A Scottish nutritionist has teamed up with an entrepreneur to produce what they claim are the first nutritionally balanced pizzas.
The pizzas are said to contain 30% of an adult's guideline daily amount of vitamins and minerals.
They are also said to have a third of the recommended amount of calories, protein and carbohydrate.
The pizzas were created by Mike Lean, of Glasgow University, and businessman Donnie Maclean.
Prof Lean, of the university's human nutrition department said the idea was born out of frustration.
He said: "If you go along to a supermarket or a restaurant and buy a meal, then somebody should have thought about it nutritionally.
"We've recently studied ready meals produced by the top five supermarkets in Scotland - common foods eaten in huge numbers - and they're hopelessly unbalanced.
"They contain as much salt as you should have in a whole day or more. They contain as much saturated fat as you should have in a whole day or more. The nutrients we need every day are absent from these meals. Nobody has thought about it. So I got together with Donnie to try to do this."
Mr Maclean helped Prof Lean come up with unusual ways of incorporating more nutrients into a pizza.
He said: "I researched the market and found that seaweed was an interesting new ingredient being used in artisan bread.
"So we used that as a way of reducing the salt level. The sodium content of seaweed is about 3.5% compared to 40% in salt. There's iodine in there, vitamin B12, all sorts of things. And the flavour is excellent as well."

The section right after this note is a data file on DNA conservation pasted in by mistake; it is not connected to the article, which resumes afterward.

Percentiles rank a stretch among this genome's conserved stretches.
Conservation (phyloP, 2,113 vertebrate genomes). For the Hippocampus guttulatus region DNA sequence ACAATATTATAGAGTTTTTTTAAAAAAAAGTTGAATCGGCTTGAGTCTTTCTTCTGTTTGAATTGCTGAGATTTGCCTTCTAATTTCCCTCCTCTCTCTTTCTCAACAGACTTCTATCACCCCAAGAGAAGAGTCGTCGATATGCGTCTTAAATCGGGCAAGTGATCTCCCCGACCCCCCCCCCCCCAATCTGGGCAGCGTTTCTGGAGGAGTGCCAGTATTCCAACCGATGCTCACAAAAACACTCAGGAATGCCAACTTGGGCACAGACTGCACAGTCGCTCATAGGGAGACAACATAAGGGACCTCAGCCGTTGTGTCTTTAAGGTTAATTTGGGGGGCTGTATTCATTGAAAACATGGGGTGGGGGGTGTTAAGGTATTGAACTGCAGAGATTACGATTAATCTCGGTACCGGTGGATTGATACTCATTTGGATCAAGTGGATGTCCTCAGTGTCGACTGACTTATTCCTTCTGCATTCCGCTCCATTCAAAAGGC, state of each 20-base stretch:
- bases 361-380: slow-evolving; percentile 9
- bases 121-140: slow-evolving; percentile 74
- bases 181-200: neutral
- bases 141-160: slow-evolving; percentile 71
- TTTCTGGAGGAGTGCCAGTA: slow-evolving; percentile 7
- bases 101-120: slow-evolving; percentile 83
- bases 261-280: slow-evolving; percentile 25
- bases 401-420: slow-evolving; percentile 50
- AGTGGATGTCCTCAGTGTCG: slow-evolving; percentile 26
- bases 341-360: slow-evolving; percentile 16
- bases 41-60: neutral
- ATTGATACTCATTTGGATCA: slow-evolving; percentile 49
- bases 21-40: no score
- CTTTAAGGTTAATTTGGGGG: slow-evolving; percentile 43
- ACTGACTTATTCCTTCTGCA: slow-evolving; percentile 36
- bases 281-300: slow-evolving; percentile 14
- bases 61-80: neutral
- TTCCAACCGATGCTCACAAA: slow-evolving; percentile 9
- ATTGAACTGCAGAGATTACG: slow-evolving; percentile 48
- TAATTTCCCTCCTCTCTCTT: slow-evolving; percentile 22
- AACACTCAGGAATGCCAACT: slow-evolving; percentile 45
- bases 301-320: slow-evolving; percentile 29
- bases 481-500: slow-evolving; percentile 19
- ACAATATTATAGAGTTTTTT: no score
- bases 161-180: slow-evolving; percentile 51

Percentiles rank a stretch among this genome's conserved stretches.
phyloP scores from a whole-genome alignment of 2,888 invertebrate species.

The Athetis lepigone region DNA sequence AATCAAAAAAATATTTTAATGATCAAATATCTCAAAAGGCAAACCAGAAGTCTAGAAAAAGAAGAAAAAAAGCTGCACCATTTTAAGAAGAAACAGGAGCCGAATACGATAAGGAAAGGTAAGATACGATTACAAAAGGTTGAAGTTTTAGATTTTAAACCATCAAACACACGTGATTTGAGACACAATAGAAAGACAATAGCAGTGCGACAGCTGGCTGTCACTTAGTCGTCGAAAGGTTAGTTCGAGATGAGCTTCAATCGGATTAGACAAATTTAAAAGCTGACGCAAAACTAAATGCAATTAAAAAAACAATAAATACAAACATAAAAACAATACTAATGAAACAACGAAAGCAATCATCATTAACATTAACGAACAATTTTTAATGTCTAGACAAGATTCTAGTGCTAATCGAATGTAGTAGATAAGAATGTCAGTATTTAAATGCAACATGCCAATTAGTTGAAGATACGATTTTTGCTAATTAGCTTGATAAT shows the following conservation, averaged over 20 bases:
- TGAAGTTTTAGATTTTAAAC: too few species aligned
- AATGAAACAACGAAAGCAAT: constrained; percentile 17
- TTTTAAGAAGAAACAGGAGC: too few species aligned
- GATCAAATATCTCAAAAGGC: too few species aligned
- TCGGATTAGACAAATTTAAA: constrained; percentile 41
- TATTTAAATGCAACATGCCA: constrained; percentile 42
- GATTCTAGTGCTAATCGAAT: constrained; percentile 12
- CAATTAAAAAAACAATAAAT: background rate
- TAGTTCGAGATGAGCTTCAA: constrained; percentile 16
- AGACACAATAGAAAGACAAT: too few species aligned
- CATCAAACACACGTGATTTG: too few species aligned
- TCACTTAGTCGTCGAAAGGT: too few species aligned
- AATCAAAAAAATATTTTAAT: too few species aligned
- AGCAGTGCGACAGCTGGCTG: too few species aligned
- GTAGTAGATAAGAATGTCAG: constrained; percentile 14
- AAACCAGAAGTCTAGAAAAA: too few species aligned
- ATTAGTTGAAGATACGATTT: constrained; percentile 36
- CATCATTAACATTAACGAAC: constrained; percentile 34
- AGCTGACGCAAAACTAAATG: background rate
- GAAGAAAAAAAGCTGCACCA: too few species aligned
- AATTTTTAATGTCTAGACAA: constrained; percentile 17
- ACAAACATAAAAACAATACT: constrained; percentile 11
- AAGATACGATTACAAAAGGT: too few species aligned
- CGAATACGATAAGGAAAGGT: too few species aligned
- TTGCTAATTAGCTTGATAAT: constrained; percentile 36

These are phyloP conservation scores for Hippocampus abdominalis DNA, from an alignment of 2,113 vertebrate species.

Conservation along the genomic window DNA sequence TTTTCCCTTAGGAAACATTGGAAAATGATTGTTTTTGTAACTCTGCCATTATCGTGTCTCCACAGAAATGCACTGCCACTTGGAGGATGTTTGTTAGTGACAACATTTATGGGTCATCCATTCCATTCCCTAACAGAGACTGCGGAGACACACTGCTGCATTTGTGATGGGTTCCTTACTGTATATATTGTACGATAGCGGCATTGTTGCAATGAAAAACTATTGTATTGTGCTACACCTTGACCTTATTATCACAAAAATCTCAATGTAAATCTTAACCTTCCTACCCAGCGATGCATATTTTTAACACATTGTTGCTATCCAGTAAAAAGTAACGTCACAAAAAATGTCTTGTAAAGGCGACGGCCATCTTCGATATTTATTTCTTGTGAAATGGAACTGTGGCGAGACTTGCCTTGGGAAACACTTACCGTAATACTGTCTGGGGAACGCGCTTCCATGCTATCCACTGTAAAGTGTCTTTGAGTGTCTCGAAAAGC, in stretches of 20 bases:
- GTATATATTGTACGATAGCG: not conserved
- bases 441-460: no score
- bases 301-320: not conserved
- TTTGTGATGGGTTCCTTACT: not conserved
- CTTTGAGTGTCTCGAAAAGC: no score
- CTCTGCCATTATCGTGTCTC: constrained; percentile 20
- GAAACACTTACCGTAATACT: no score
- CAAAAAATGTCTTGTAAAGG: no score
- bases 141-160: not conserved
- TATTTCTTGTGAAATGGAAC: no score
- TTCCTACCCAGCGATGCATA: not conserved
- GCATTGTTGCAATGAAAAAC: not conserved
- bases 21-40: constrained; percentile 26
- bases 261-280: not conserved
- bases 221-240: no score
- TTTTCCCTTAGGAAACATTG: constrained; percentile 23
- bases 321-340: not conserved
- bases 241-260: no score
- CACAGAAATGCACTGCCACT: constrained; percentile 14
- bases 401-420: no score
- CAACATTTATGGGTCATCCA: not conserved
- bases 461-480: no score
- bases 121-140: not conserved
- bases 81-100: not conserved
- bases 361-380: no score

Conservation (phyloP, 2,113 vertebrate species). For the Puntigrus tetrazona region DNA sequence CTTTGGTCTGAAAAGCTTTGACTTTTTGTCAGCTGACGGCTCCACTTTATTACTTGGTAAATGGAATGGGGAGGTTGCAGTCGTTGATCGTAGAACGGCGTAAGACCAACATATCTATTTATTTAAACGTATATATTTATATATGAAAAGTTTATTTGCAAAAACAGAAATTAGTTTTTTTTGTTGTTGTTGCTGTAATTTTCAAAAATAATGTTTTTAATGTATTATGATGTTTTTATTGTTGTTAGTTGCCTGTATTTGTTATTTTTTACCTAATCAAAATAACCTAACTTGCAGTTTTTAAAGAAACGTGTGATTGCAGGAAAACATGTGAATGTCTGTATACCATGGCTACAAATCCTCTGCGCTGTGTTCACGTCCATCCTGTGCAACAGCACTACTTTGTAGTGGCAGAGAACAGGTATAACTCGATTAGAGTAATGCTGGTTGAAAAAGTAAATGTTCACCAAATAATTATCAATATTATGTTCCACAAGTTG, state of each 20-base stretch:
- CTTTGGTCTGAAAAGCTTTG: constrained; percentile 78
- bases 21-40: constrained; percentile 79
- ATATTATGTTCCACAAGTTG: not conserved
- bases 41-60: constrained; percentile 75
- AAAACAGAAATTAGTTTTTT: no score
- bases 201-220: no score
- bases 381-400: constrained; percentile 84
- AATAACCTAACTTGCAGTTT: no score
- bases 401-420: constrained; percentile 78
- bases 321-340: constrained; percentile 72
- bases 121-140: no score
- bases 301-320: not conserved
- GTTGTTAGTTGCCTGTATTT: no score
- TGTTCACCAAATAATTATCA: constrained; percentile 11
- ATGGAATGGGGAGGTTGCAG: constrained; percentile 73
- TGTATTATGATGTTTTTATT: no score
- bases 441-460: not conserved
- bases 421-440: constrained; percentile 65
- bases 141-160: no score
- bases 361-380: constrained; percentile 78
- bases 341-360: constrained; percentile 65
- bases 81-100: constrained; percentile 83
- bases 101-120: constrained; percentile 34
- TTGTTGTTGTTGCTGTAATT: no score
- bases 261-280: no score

Red pepper is also mixed in with the tomato base to give the pizza extra vitamin C. As well as these nutrients, each pizza contains magnesium, potassium, folates and vitamin A.
"The way the guidelines are set out, you have 20% of your nutrients and calories from your breakfast, 30% from your lunch, 30% from your dinner, and an extra 20% for snacks," said Mr Maclean, the founder of Eat Balanced.
"We focused on pizza being a lunch or a dinner option. Each pizza gives a complete meal, with all the nutrients in it, for 30% of your day."
A survey by Mintel suggested seven in 10 British adults eat pizza, with forecasters predicting the market will be worth £1bn by 2016.
"For a good number of years I have been trying to help people find easy ways to get a balanced diet," said Prof Lean, who is also a consultant physician at Glasgow Royal Infirmary.
"The easiest way to do that is to eat nutritionally balanced meals. Three of those a day and you've done it, but at the moment commercially prepared meals are not nutritionally balanced. "
One major British supermarket chain has already indicated it will stock the healthy pizzas, and Mr Maclean is in talks with other supermarkets and catering suppliers.
The pizzas will only be available frozen as tests revealed the nutrients were better preserved that way, and Prof Lean and Donald Maclean said they had to work hard to keep prices down.
"Our pizzas are more expensive than most of the frozen pizzas but on a par with the chilled pizzas," said Mr Maclean.
"So it shouldn't be a hard pill to swallow, or a hard pizza to eat."
The pair now have other junk food classics in their sights.
They are already testing a recipe for a nutritionally balanced curry and, after that, they're planning to tackle fish and chips.